As you go through your Delaware pregnancy, the foremost things in your mind likely are the health and welfare of your developing baby. Naturally you want him or her to be perfect when (s)he is born, and consequently, you do everything in your power to keep him or her safe and healthy until then.
Unfortunately, however, you have virtually no control over what, if any, birth injuries your baby receives during your labor and delivery. Shoulder dystocia represents one of these possible birth injuries.
Shoulder dystocia risk factors
Shoulder dystocia occurs when one of your baby’s shoulders becomes stuck behind the bones in your pelvis while descending down your birth canal. Thankfully, only about 1 percent of babies who weigh six pounds or less at birth suffer this birth injury. The risk, however, increases to 9 percent if your baby weighs nine pounds or more.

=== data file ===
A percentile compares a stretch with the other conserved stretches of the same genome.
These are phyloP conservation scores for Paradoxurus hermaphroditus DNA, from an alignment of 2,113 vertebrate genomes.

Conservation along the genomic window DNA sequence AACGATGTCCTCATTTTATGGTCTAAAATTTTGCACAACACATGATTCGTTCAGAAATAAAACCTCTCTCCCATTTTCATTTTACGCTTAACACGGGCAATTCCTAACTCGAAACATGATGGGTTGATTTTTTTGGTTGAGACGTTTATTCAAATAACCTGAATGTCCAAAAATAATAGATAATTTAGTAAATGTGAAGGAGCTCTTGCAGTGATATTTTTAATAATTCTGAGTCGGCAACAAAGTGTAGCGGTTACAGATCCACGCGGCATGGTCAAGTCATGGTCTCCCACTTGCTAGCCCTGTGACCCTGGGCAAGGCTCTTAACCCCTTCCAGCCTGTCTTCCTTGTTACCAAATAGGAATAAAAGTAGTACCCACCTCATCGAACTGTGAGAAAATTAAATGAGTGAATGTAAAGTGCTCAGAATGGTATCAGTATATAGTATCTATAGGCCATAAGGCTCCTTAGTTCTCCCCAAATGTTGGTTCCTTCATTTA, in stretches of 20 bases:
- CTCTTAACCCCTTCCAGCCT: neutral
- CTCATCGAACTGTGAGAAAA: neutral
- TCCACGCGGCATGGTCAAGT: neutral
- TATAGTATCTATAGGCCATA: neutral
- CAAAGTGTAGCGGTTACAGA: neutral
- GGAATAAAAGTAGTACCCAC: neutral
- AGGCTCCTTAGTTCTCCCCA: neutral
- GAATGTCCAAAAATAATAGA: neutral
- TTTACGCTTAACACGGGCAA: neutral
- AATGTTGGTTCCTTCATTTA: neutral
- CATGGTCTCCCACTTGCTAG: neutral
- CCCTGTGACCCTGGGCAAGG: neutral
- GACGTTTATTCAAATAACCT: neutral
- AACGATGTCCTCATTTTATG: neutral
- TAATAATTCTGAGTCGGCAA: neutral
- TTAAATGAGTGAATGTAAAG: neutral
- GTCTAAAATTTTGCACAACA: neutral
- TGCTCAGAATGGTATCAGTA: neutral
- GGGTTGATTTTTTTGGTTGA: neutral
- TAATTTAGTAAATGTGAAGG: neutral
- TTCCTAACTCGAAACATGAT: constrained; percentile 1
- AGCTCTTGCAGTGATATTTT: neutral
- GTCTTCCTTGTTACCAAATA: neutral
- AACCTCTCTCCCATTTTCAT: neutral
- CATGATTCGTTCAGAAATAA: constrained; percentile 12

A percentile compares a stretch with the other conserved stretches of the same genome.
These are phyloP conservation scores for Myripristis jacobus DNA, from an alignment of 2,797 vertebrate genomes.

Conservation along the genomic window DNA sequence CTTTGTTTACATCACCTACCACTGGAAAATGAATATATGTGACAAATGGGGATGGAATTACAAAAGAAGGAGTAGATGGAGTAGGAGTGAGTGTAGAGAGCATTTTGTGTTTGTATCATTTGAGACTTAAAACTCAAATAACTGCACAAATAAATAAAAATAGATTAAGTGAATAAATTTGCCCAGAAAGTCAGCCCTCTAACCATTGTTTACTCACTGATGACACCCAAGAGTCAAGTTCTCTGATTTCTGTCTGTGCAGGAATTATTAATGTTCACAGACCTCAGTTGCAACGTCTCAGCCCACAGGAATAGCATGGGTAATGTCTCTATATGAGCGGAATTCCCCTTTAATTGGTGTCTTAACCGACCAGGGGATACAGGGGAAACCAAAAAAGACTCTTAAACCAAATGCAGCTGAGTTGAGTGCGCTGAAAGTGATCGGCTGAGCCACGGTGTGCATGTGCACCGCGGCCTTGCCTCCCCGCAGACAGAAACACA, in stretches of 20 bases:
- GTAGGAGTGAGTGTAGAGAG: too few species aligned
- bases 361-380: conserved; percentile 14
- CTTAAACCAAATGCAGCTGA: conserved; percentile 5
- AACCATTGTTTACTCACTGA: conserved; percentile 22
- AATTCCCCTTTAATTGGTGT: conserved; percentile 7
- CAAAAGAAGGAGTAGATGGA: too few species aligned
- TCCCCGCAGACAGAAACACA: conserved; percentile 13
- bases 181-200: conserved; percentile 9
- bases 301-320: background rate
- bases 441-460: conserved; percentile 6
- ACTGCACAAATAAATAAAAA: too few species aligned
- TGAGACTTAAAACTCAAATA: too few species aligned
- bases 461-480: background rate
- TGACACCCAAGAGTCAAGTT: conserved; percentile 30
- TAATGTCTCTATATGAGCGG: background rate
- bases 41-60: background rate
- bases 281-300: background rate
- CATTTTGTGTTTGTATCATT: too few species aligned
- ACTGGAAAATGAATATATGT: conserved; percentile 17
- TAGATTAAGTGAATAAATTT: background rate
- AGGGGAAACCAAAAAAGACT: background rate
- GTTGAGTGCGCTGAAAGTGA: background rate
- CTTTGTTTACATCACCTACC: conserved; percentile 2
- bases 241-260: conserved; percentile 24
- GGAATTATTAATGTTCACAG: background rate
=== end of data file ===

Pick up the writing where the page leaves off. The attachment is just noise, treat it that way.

Other shoulder dystocia risk factors include the following:
- You develop gestational diabetes during your pregnancy
- You deliver your baby after his or her expected due date
- Your doctor must use vacuum extraction or forceps to aid his or her delivery
- You have an older child who suffered from shoulder dystocia
Possible consequential injuries
Your baby is not the only one at risk for suffering additional injuries in a shoulder dystocia situation. So are you. Such injuries as the following often occur:
- Your uterus ruptures
- You hemorrhage
- Your perineum significantly tears
- Your pelvic area sustains injury
- Both you and your baby sustain nerve damage
- His or her collarbone breaks, as well as one or both of his or her arms
Remember, the best thing you can do to prevent a shoulder dystocia situation from arising is to gain the minimum amount of weight during your pregnancy that your doctor recommends.